Objective: To compare (1) differences in mother's own milk (MOM) provision and enteral feeding outcomes, (2) differences in preterm formula and donor human milk (DHM) uses as bridges to exclusive MOM feedings at discharge, and (3) MOM and enteral feeding outcomes for racial/ethnic subgroups before and after the implementation of a hospital DHM feeding program. Methods: Retrospective data from 313 very low birth weight (VLBW; birth weight <1,500 g) infants born between January 2011 to December 2012 (pre-DHM, n = 157) and April 2013 to March 2015 (DHM, n = 156) were analyzed. Results: For this predominantly low-income and minority VLBW infant cohort, the percent of enteral fed hospitalization days was higher in the DHM group (pre-DHM 94% [88, 97] versus DHM 98% [95, 99], p < 0.001). Although MOM remained the predominant first enteral feeding type, significantly fewer DHM infants received MOM (pre-DHM 89% versus DHM 75%, p = 0.001). During days of life 1-14, a lower percentage of DHM infants received 100% MOM (pre-DHM 68% versus DHM 55%, p = 0.02). For the entire cohort, the risk for MOM discontinuation was significantly associated with maternal young age, multiparity, non-Hispanic Black race/ethnicity, and low income. Implementation of a DHM program did not predict duration of MOM feedings. However, non-Hispanic White infants had a longer duration of MOM feedings with DHM availability. Conclusions: Our findings highlight the importance of using precise dose and exposure period methodology to determine the impact of DHM on MOM provision. In addition, DHM availability may be associated with varying effects on MOM provision among racial/ethnic groups.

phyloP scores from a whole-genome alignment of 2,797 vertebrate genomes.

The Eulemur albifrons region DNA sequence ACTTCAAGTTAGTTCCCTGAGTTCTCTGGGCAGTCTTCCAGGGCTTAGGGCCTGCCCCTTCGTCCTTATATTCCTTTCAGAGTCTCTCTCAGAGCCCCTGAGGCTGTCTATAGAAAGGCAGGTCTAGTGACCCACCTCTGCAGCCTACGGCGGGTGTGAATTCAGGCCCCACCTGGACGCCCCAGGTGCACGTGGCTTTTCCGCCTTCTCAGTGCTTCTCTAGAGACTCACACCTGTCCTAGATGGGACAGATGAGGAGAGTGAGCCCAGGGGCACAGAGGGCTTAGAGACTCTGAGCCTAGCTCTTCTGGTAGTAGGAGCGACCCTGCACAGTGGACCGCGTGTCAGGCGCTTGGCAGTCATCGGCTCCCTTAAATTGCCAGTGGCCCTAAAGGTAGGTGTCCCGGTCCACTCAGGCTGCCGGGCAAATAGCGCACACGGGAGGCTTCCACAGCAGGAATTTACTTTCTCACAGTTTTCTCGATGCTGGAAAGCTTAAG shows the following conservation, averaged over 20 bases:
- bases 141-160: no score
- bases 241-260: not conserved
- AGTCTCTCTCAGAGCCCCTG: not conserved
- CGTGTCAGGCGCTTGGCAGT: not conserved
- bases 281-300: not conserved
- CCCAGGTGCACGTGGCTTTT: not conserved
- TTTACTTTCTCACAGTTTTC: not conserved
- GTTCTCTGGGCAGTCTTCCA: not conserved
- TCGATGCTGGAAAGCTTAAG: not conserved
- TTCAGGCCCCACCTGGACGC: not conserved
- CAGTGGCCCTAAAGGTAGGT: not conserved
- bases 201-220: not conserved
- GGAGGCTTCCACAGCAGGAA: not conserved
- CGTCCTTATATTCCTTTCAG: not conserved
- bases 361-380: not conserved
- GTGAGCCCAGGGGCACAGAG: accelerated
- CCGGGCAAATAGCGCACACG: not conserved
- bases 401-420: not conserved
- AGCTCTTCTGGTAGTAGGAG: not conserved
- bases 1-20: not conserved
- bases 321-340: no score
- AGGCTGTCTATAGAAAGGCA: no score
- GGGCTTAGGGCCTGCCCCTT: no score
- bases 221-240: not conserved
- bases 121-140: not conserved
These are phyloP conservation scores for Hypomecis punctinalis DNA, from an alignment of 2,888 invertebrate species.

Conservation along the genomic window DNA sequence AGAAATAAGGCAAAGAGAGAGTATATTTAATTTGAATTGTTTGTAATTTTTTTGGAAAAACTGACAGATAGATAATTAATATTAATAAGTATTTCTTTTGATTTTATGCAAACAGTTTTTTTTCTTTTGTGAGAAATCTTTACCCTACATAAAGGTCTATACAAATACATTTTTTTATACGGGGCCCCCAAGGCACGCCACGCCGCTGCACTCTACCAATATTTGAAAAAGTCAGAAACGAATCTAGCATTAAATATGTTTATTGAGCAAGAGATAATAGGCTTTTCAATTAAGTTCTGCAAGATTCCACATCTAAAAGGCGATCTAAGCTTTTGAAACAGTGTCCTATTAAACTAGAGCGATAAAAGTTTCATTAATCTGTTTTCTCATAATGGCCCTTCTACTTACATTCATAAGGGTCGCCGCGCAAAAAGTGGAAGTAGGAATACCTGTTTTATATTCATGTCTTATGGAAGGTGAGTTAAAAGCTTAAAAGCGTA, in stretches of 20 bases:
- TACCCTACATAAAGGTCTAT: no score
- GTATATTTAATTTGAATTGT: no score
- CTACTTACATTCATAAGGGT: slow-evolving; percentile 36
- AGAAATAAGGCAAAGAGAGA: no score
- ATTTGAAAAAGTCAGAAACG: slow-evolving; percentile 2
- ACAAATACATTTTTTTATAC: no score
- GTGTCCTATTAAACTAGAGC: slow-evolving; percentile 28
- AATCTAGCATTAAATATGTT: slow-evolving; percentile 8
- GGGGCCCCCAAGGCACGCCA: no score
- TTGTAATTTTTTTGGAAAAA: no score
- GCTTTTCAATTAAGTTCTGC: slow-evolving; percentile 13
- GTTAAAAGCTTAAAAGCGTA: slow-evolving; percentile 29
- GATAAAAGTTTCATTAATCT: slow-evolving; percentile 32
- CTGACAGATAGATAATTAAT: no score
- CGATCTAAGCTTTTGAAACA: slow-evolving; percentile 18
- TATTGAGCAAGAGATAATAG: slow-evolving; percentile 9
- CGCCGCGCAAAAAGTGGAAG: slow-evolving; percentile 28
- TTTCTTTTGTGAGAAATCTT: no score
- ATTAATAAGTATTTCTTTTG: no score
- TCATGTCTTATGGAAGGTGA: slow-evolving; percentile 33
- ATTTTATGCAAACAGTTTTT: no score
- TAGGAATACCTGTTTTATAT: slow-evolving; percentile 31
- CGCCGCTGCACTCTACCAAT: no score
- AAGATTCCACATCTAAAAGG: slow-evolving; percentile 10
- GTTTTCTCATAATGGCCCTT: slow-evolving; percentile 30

Keywords: disparity; donor human milk; mother's own milk; very low birth weight infants.